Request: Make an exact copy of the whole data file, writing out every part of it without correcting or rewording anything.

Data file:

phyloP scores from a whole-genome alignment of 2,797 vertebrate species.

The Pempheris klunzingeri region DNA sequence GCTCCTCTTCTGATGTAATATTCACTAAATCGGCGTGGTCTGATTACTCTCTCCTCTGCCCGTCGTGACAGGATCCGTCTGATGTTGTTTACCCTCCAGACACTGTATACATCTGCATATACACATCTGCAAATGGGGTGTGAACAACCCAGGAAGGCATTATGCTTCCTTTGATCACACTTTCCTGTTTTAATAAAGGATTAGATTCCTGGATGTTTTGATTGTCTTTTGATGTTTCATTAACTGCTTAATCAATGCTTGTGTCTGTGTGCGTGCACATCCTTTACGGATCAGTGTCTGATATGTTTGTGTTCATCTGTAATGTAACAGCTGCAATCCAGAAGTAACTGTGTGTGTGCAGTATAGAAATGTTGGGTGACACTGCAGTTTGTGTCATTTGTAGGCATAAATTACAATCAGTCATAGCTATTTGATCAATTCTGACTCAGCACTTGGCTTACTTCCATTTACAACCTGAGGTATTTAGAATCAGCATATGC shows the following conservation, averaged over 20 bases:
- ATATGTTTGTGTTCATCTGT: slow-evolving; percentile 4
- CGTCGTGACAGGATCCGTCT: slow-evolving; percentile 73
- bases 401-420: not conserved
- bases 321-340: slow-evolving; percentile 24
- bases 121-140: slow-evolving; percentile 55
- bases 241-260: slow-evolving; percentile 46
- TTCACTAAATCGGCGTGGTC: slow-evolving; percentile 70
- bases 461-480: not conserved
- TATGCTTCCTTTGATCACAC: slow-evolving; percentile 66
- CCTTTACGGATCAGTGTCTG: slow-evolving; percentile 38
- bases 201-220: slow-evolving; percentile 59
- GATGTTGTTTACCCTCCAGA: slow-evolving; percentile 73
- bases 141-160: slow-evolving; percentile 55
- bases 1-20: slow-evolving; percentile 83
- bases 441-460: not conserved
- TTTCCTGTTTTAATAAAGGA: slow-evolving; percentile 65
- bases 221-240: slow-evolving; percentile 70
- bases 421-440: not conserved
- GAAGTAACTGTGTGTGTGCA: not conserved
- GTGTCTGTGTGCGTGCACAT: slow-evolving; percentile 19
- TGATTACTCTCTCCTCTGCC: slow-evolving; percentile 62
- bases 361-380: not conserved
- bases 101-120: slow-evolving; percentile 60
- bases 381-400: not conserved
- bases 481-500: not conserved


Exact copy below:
phyloP scores from a whole-genome alignment of 2,797 vertebrate species.

The Pempheris klunzingeri region DNA sequence GCTCCTCTTCTGATGTAATATTCACTAAATCGGCGTGGTCTGATTACTCTCTCCTCTGCCCGTCGTGACAGGATCCGTCTGATGTTGTTTACCCTCCAGACACTGTATACATCTGCATATACACATCTGCAAATGGGGTGTGAACAACCCAGGAAGGCATTATGCTTCCTTTGATCACACTTTCCTGTTTTAATAAAGGATTAGATTCCTGGATGTTTTGATTGTCTTTTGATGTTTCATTAACTGCTTAATCAATGCTTGTGTCTGTGTGCGTGCACATCCTTTACGGATCAGTGTCTGATATGTTTGTGTTCATCTGTAATGTAACAGCTGCAATCCAGAAGTAACTGTGTGTGTGCAGTATAGAAATGTTGGGTGACACTGCAGTTTGTGTCATTTGTAGGCATAAATTACAATCAGTCATAGCTATTTGATCAATTCTGACTCAGCACTTGGCTTACTTCCATTTACAACCTGAGGTATTTAGAATCAGCATATGC shows the following conservation, averaged over 20 bases:
- ATATGTTTGTGTTCATCTGT: slow-evolving; percentile 4
- CGTCGTGACAGGATCCGTCT: slow-evolving; percentile 73
- bases 401-420: not conserved
- bases 321-340: slow-evolving; percentile 24
- bases 121-140: slow-evolving; percentile 55
- bases 241-260: slow-evolving; percentile 46
- TTCACTAAATCGGCGTGGTC: slow-evolving; percentile 70
- bases 461-480: not conserved
- TATGCTTCCTTTGATCACAC: slow-evolving; percentile 66
- CCTTTACGGATCAGTGTCTG: slow-evolving; percentile 38
- bases 201-220: slow-evolving; percentile 59
- GATGTTGTTTACCCTCCAGA: slow-evolving; percentile 73
- bases 141-160: slow-evolving; percentile 55
- bases 1-20: slow-evolving; percentile 83
- bases 441-460: not conserved
- TTTCCTGTTTTAATAAAGGA: slow-evolving; percentile 65
- bases 221-240: slow-evolving; percentile 70
- bases 421-440: not conserved
- GAAGTAACTGTGTGTGTGCA: not conserved
- GTGTCTGTGTGCGTGCACAT: slow-evolving; percentile 19
- TGATTACTCTCTCCTCTGCC: slow-evolving; percentile 62
- bases 361-380: not conserved
- bases 101-120: slow-evolving; percentile 60
- bases 381-400: not conserved
- bases 481-500: not conserved